Update: This story has been revised throughout to clarify the use of Briefcam in the investigation. 7/28/13 18:55 CST.
aNewDomain – As the deployment of video surveillance cameras grows, efficient and effective viewing and analysis of video streams becomes costly and labor intensive task. The monotonous task of monitoring surveillance video leads to fatigue, and “not knowing what one is even looking for” can render this powerful tool ineffective.
The surveillance challenge – as Amit Gavish of BriefCam Americas puts it – is an issue of the huge investment of video surveillance equipment traditionally returning a very low percentage of utilization. While 100 percent of video is recorded 24/7, only 8 percent of that video is “viewed”, and less than 2 percent is “reviewed” by investigators.
Therefore 90 percent of the video is never “viewed” and 98 percent is never “reviewed.”
While recent revelations of alleged widespread surveillance and potential breaches of personal privacy have caused public outcry, we have also seen how widespread surveillance led to the apprehension of the suspects in the Boston Marathon bombings. However, according to Israeli news sources, investigators had a powerful new tool to assist them with viewing the huge volume of both pre-recorded and live video streams, contributing to the identification and apprehension.
Israel-based BriefCam, with its U.S. office located in Farmington, CN develops “Video Synopsis” software enabling the simultaneous presentation of “events” which occur at different times in a video stream. The solution enables security personnel to implement on-the-spot action and provides investigators with a faster solution for post-event investigations.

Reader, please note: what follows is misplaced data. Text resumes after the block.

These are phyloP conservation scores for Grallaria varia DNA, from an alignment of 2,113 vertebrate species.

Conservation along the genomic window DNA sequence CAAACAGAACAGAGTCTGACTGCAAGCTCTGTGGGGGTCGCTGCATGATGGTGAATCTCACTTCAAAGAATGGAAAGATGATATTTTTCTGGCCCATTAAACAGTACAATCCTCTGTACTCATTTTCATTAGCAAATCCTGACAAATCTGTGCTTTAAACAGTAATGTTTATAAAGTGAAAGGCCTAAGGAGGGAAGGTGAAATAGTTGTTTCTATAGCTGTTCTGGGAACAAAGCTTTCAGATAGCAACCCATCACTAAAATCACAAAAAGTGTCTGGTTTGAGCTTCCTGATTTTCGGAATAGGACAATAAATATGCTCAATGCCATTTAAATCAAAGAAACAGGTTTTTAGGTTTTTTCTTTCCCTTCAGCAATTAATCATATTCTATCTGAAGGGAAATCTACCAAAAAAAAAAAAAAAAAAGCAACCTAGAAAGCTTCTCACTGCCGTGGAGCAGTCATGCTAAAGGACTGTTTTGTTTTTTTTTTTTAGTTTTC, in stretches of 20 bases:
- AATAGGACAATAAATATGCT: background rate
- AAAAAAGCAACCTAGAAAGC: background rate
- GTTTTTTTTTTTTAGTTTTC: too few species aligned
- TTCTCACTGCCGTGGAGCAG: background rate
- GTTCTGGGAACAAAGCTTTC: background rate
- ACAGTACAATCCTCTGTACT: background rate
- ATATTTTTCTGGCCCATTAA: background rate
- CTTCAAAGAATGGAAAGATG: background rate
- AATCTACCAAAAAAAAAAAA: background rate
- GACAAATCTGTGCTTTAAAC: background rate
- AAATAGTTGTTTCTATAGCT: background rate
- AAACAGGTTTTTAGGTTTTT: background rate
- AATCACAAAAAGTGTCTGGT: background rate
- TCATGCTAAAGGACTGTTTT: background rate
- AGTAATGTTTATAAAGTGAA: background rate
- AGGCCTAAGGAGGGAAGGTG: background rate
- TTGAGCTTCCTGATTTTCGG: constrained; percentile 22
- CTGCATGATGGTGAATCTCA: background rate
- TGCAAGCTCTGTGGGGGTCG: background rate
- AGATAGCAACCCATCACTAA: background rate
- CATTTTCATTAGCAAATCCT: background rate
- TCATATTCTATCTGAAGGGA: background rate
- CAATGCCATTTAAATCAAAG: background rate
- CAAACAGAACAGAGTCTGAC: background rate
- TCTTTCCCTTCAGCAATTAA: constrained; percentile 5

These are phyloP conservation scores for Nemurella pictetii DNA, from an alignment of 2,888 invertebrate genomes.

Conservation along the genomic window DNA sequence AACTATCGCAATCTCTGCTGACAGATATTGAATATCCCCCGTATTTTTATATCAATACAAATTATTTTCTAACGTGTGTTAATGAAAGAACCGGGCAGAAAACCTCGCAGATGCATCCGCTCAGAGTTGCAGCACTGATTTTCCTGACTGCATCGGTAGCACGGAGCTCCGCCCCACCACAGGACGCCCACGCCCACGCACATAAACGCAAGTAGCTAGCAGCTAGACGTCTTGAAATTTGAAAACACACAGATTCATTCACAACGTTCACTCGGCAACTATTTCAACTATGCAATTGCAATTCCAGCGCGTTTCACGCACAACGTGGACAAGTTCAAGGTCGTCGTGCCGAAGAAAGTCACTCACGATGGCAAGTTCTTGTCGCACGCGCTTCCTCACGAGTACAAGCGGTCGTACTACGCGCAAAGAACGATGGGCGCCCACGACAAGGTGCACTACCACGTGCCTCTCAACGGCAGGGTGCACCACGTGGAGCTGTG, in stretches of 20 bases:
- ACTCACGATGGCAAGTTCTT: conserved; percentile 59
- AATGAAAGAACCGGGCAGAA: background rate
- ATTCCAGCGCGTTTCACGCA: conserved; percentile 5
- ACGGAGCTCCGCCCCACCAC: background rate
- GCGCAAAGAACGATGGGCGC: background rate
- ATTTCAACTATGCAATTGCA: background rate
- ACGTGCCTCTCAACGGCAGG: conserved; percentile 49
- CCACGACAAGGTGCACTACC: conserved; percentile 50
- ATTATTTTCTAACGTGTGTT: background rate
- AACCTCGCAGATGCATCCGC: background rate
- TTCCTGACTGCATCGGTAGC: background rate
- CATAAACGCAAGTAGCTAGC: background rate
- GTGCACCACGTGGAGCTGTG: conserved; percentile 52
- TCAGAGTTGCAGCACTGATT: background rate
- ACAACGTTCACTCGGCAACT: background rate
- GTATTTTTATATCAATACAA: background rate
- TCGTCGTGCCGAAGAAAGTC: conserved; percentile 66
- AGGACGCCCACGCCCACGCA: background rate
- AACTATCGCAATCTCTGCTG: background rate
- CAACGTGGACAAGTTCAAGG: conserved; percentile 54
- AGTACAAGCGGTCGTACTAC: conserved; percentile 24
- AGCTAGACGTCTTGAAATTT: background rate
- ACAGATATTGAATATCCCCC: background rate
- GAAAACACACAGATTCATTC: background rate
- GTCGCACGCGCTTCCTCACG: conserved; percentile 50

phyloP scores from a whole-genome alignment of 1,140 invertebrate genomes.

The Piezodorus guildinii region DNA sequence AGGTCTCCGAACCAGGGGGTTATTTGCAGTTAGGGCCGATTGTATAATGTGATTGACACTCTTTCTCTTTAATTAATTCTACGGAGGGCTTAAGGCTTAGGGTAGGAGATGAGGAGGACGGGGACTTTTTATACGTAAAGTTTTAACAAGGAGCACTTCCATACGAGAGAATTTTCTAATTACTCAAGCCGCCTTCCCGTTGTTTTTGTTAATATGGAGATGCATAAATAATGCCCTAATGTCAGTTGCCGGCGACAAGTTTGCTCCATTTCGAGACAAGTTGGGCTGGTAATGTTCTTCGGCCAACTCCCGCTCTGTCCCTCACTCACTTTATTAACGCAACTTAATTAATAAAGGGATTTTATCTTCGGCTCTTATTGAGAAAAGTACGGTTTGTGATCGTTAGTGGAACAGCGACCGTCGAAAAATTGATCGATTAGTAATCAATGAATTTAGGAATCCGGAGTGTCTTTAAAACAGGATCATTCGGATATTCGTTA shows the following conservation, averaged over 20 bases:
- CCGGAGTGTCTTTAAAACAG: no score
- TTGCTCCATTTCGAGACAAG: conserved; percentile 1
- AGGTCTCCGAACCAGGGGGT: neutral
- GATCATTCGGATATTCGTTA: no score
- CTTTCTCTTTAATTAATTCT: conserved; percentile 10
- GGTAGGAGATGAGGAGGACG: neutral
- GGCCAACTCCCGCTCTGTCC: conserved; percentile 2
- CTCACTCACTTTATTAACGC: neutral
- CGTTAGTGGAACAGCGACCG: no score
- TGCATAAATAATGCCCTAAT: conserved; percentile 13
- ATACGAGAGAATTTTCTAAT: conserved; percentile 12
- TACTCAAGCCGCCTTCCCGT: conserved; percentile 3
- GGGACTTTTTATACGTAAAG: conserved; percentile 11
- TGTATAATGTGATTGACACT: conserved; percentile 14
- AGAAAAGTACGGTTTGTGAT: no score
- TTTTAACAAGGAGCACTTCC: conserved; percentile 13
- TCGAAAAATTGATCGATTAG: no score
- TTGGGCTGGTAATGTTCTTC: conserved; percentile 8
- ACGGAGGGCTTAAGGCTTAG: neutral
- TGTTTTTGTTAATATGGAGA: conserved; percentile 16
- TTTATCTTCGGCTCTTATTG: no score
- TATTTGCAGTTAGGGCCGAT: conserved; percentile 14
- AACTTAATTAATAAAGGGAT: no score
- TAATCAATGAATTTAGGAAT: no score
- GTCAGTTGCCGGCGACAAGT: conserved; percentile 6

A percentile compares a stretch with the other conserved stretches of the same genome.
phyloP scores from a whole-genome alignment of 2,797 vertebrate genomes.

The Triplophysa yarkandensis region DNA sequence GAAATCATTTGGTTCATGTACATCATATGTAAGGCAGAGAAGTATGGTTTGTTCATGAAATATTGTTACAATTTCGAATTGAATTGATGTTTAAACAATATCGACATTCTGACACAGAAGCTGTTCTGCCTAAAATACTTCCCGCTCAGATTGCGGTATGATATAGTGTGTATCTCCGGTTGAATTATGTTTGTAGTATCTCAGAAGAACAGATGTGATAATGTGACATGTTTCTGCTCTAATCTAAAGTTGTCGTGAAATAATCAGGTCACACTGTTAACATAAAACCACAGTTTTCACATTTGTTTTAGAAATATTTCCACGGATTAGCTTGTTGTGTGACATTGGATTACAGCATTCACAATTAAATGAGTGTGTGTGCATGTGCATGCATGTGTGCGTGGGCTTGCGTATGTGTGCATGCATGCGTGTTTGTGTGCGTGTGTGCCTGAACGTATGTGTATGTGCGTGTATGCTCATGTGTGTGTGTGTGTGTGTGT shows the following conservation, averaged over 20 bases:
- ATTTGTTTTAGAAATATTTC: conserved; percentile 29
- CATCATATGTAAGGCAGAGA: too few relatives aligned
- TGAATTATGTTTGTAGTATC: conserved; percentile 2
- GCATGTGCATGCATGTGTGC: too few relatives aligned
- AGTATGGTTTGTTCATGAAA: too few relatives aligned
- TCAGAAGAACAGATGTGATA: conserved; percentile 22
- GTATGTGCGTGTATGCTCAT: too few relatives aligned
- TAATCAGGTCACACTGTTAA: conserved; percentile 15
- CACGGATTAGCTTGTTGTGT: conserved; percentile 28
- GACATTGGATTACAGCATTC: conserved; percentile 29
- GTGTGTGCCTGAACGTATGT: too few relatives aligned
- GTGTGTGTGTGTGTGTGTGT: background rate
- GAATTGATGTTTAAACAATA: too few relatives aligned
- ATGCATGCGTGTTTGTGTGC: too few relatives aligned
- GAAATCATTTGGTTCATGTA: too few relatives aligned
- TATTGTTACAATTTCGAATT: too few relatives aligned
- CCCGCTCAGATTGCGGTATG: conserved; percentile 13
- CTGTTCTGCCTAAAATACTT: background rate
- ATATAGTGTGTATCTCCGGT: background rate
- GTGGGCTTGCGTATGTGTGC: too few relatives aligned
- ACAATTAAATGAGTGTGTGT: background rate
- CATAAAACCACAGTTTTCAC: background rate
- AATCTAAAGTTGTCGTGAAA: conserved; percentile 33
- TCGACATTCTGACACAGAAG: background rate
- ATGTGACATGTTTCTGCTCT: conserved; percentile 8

Originally developed by Professor Shmuel Peleg at The Hebrew University of Jerusalem, Israel, Video Synopsis software summarizes streams of video by tracking and analyzing moving objects (also called “events” or “activities”) and translates these video streams into a database of “objects” “events” and “activities”.
The software is format agnostic and assists users in efficiently reviewing lengthy video streams, rather than take the human element out of the loop all together. This creates a good balance between the efficiency of software processing and human discretion.
This process begins with the “Ingestion” stage, where the video stream is analyzed for static, non-moving objects – such as the background – and dynamic objects which change over time. It’s the dynamic objects that are of interest; these are extracted from the frames of video and automatically entered into a database.
In the next stage, a “Synopsis” is automatically generated based on a user specified time period of interest (e.g. the hours preceding an event), where multiple “dynamic objects” are shifted in time and shown simultaneously, even though they appeared at different times. The result is a much shorter video that can often summarize a full day of video into a few minutes of video.
In the final stage the “dynamic objects” are indexed according to where they occurred in the original video stream, enabling the user to select an object of interest and jump to the segment of video where the object appeared.
Once the events of interest are located, the original footage can then be analyzed using facial recognition, heat mapping and other software to further evaluate what’s contained in the video. BriefCam leaves this analysis to other software companies, focusing on the processing of hours of video streams into minutes of Video Synopsis.
BriefCam eases privacy concerns because the video being processed is recorded and monitored anyway, and BriefCam’s software limits the amount and scope of what’s being reviewed.Tags: Security,Technology